The Gulf Cooperation Council states over the past three decades have been known for their measured and glacial moves. Suddenly, the decision in their recent consultative summit to extend membership to Jordan in the Levant and Morocco on the Atlantic coast, to join their exclusive club, marked a tectonic shift. This comes as the GCC states grapple to stay afloat against a resurgent Iran, failed-state Iraq, troubled Yemen and the ongoing Arab Spring.
The whole Gulf region is still reeling from this hasty decision, which not only took everyone by surprise but caused a lot of official consternation, mainly among the outspoken Kuwaiti parliamentarians and people alike. The sudden announcement sparked a barrage of comments and raised more questions than answers. The social media in the region was abuzz with a lot of negative and disparaging comments. Pundits and analysts were busy analysing the reasons and the consequences of the decision. I personally conducted six interviews for Kuwaiti, Gulf and even Algerian news outlets.
The pressing inquiries focused on the reasons, the objectives, and the timing. Others questioned the choice: Why Jordan and Morocco? What do they have in common with us? Of course no one can miss the similarities in the political systems of these two monarchies with the ruling families in the GCC states. In addition, both Jordan and Morocco have suffered Iran's mischievous meddling and are allied with the western powers and are free market economies. But both need a lot of cash infusion and direct investment.
Others questioned the shape and the future of this alliance (6+2) formula and whether it is an alliance of monarchies to face off the Arab revolts, or hedging their bets if the western allies have a change of heart as they helped depose their long-time allies. A Kuwaiti MP went so far as to suspect it was a move to normalise ties with Israel! There is no doubt that the Arab landscape is witnessing unprecedented changes and upheavals.
The GCC was formed 30 years ago to fend off imminent dangers and threats emerging from the Iranian revolution, and its declared intention of exporting its revolution to the Arab side of the Gulf. This was exacerbated by the Iran-Iraq war, the Soviet invasion of Afghanistan and the declaration of former US president Jimmy Carter that the Gulf region is a strategic domain of US national interest, and the US was willing to use force to defend its interests. This came to be known as the Carter doctrine. Since then, the GCC alliance was found wanting. The might of the GCC states — with the exception of Saudi Arabia — in comparison with the two major regional powers, Iran and Iraq, was clear. The lack of a regional balance of power has bedevilled the region for decades. The collective GCC military power was no match to the menacing Iraqi military might and the Iranian forces.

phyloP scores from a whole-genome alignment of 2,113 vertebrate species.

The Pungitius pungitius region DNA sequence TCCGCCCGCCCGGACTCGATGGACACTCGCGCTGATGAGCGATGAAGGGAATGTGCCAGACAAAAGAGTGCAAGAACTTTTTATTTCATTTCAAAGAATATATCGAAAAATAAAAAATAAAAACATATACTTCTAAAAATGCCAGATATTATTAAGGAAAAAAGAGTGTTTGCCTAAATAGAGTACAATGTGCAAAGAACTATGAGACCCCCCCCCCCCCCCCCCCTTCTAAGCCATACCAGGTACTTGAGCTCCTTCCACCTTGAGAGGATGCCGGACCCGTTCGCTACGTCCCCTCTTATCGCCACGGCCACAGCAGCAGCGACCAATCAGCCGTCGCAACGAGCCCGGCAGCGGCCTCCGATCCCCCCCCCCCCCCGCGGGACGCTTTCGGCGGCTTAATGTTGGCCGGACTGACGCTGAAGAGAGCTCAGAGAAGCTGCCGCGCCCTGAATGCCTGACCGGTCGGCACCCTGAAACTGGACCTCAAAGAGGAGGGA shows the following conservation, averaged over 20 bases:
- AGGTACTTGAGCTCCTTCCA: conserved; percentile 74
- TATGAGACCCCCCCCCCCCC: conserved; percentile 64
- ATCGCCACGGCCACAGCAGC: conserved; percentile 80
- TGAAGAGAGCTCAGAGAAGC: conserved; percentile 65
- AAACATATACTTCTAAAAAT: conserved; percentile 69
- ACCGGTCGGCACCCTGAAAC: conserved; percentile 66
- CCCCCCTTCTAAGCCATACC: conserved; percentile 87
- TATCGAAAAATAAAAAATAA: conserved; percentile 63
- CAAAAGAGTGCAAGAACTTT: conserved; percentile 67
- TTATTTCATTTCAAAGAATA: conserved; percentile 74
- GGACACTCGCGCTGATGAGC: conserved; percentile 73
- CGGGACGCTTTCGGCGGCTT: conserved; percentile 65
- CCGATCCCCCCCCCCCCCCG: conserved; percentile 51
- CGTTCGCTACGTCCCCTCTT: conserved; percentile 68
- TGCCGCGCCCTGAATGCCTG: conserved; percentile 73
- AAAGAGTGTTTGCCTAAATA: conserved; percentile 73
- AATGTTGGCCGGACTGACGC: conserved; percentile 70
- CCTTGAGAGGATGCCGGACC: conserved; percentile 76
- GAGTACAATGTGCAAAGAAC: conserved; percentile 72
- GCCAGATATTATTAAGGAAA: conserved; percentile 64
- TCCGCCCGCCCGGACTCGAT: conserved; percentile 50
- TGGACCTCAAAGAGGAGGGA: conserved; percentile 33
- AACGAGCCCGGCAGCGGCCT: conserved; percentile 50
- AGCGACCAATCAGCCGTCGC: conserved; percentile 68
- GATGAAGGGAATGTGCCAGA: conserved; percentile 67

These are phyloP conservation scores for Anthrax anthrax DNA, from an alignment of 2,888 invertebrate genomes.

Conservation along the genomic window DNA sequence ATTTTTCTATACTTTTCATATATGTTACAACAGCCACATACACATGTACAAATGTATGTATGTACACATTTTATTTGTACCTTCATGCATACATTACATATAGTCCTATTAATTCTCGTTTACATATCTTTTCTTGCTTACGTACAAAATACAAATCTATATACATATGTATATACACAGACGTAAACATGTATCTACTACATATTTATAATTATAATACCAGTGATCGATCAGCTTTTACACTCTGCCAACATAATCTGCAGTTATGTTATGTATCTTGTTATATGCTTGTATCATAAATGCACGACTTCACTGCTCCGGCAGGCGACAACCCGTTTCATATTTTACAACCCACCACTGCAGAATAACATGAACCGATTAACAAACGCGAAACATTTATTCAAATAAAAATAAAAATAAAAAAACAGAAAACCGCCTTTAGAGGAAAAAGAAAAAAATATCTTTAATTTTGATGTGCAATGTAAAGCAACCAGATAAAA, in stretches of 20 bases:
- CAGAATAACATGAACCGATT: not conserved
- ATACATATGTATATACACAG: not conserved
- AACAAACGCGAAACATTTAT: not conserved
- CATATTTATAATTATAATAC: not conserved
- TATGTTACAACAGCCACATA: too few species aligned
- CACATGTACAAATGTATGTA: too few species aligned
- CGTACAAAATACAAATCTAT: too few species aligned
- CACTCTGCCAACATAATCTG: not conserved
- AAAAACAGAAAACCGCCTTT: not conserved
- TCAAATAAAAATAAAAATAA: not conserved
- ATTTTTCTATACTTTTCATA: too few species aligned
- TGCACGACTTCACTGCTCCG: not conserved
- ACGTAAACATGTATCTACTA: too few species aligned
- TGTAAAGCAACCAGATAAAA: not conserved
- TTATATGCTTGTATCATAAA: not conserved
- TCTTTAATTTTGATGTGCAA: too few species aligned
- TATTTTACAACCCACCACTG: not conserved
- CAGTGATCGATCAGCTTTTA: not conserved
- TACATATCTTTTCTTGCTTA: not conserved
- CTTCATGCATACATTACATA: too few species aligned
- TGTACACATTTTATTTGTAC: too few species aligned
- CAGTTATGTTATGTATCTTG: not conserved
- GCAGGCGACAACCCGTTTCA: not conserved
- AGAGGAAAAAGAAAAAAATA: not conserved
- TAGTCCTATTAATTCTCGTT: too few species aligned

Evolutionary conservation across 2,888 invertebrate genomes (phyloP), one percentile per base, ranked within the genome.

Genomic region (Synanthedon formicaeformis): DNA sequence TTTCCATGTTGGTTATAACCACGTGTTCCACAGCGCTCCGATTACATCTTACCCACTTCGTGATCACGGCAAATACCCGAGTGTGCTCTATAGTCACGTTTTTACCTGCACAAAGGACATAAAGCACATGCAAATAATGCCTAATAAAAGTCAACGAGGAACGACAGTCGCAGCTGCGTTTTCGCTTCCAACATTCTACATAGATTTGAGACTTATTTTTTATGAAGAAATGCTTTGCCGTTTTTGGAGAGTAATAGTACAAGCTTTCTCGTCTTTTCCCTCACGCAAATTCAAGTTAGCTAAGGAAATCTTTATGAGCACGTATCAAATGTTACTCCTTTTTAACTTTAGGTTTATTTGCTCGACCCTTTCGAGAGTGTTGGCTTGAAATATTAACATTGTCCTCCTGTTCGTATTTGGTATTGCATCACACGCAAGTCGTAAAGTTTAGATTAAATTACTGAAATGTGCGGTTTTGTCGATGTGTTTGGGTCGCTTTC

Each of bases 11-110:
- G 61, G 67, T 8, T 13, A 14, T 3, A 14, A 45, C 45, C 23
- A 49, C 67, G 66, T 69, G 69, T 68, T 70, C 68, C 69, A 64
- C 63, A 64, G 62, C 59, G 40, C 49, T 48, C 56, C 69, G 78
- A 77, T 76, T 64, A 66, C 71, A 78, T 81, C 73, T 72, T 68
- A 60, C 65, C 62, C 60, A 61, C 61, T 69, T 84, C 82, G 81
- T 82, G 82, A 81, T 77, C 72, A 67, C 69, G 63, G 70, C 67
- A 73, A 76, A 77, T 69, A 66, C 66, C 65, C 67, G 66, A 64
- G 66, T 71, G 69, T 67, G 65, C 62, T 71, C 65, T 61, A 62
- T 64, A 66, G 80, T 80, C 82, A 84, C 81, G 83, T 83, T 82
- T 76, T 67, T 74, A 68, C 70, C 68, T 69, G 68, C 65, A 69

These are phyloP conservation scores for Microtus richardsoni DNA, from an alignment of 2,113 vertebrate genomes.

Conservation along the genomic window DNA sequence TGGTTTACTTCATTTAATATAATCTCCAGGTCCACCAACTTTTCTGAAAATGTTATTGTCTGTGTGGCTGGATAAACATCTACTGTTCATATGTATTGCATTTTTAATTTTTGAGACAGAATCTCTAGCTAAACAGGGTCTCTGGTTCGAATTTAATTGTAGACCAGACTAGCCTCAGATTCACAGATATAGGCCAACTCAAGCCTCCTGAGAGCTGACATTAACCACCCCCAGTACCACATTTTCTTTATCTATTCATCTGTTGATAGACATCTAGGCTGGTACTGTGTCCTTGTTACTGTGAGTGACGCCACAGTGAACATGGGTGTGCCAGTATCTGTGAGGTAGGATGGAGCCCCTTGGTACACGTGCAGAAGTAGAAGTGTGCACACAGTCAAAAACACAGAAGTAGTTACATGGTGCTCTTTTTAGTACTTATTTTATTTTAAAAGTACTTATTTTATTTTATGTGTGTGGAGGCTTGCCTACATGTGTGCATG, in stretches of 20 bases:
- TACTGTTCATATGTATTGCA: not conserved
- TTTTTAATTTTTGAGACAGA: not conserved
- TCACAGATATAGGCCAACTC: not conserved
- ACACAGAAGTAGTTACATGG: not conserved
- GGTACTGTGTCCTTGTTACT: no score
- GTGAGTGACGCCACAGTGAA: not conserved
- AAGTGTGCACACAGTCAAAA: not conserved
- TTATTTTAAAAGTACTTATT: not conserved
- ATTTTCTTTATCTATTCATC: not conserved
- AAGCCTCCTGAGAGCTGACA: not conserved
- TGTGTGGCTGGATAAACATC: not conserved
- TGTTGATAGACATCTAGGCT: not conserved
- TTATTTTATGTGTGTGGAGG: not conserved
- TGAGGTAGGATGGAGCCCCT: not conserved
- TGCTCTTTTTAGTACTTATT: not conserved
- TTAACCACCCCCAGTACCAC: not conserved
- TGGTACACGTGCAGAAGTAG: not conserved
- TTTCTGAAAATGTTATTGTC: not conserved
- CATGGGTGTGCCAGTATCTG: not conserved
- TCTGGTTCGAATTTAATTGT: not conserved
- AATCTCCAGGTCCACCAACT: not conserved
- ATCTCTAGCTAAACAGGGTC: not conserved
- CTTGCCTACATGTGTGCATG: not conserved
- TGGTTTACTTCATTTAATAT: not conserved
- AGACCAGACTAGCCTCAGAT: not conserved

After three decades of failed strategies, a new architecture seems to be in the making. The challenge is will it deliver? The overall reaction ranged between rejection and astonishment. How could a strategic and far-reaching decision to enlarge the GCC membership to include Jordan and Morocco be taken in such an impromptu manner? It was not surprising to hear negative and dismissive opinions, from the public and experts alike, about the real objectives of such an alliance and its end results and objectives. There are some legitimate questions: Is there unanimity over this decision? Especially after Al Qabas, an independent Kuwaiti daily splashed a headline indicating the reservations of Kuwait, Qatar and Oman over the hasty decision and demanding a more gradual and guarded approach to admit the two countries.
Will this alliance be a security and military alliance, or an economic-political one? Is it an Arab Nato? Or a mini-Arab League, to replace the dysfunctional Arab League? What is the cost of such a move and, more importantly, what is the added value of the expansion? Who will benefit and who will pick up the bill? What about the consequences of such a strategic shift on the GCC itself? Will it muddy the rift and bickering over economic integration, and common currency?
One Kuwaiti newspaper publisher declared unabashedly that this will signal the end of the GCC as an alliance while other commentators in the GCC and the wider Arab world, especially in Egypt, argued this would deal a major blow to the future of the Arab League.
The GCC leadership has to come out and explain to its citizens who enjoy one of the highest per capita incomes not only in the region but in the world, what is in it for us. How could we expand all the way to the Atlantic Ocean? The GCC charter talks about the need for member states to border the Arabian Gulf. What kind of membership are we talking about? Is it a full membership or a partial one? Morocco expressed its reservations to limited membership and its reaction was lukewarm at best, while Jordan which sought the coveted GCC membership was ecstatic and welcomed a fast track membership. What is likely to happen is a long arduous process due to the divergent views among the GCC members, who think there is a need to study the issue further before offering a full membership. That means a limited and gradual membership or a monitoring status at best. Or a relationship similar to what the GCC states have with Iraq and Yemen. The GCC's bold initiative faces stiff public opposition. Some Kuwaiti parliamentarians are upping the ante rejecting the initiative altogether, while other MPs called for a referendum to approve the expansion. Stay tuned for more on the GCC's 30th birthday tectonic shift gift!
Professor Abdullah Al Shayji is the Chairman of the Political Science Department, Kuwait University.